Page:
# Two Points and Surface Normal

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Hi, Straight up, Assignment Question. Using the equation of a 3D plane is ax + by + cz = d, where a, b, c and d are constants, what is the plane normal vector? I am to demonstrate how I can work out the normal vector. Now if you are going to response, please don't give the answer but hints. I may be way off but has it something to do with if I have 2 vectors (not parallel) lying on a plane, I can use the cross product of the vectors to determine the normal. But if I only have two points on the plane then surely that only makes one vector. But the lecture has hinted that you only need to points and using the equation of a 3D plane can determine the surface normal.

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Hint: All the information you need is right there in the equation ax + by + cz = d. The normal can be computed (or even just extracted, depending) directly from this equation; no extra vectors or cross products are needed.

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I realise that the normal is <a,b,c> of the plane equation but this is something I read but not understand.

A hint that was given was:

what would be the result of the following dot product?
n . (p1 – p2)

Use the x, y and z components of each of the points and carry out the dot product above. Can you see a pattern?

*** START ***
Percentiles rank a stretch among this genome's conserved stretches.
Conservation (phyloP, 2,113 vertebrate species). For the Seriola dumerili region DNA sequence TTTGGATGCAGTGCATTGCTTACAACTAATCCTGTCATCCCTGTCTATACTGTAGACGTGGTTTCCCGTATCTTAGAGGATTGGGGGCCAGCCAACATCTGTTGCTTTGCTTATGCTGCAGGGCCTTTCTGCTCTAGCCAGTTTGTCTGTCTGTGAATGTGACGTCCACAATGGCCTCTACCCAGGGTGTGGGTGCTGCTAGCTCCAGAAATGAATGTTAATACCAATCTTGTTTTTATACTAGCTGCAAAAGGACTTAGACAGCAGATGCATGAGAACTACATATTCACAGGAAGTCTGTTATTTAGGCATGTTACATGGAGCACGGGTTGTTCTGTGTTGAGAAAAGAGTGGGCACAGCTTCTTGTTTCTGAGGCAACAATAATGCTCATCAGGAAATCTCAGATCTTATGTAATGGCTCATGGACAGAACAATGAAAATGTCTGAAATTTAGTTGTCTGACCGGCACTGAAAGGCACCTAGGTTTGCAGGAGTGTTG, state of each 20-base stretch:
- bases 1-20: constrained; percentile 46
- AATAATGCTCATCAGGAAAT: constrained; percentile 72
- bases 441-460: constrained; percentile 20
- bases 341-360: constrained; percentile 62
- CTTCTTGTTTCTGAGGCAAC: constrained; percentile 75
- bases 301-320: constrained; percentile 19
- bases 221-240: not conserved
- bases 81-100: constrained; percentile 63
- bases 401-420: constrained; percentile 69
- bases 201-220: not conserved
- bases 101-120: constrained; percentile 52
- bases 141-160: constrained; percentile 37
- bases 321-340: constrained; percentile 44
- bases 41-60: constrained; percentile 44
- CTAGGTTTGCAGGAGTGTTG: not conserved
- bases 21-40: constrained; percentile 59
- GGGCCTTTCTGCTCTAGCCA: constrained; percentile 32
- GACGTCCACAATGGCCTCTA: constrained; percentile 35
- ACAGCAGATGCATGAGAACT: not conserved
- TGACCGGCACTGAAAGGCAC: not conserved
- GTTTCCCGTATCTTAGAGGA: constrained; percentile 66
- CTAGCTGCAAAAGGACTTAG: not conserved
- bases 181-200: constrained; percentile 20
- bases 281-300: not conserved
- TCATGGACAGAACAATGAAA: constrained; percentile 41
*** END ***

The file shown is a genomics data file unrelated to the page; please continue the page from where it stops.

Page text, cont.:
I also read that the dot product of a normal to a vector lying on a surface is zero. It is like I have the answers but do not understanding the workings.

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Also, I am aware of dot product of two vector is equal to the magitude of a times b times cos angle .... a.b = |a||b| cos o

Has that anything to do with it?

Am I anywhere close.

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You shouldn't need trigonometry for this.

a point p(x, y, z) is on the plane(a, b, c, d) if p . n = d.

from this and a * x + b * y + c * z = d, you can work out n.x, n.y, n.z.

EDIT : the plane parameters should actually be (a, b, c, -d), since a plane equation is usually in the form ax + by + cz + d = 0. But you can ignore that bit of trivia, unless you get bonus points :)

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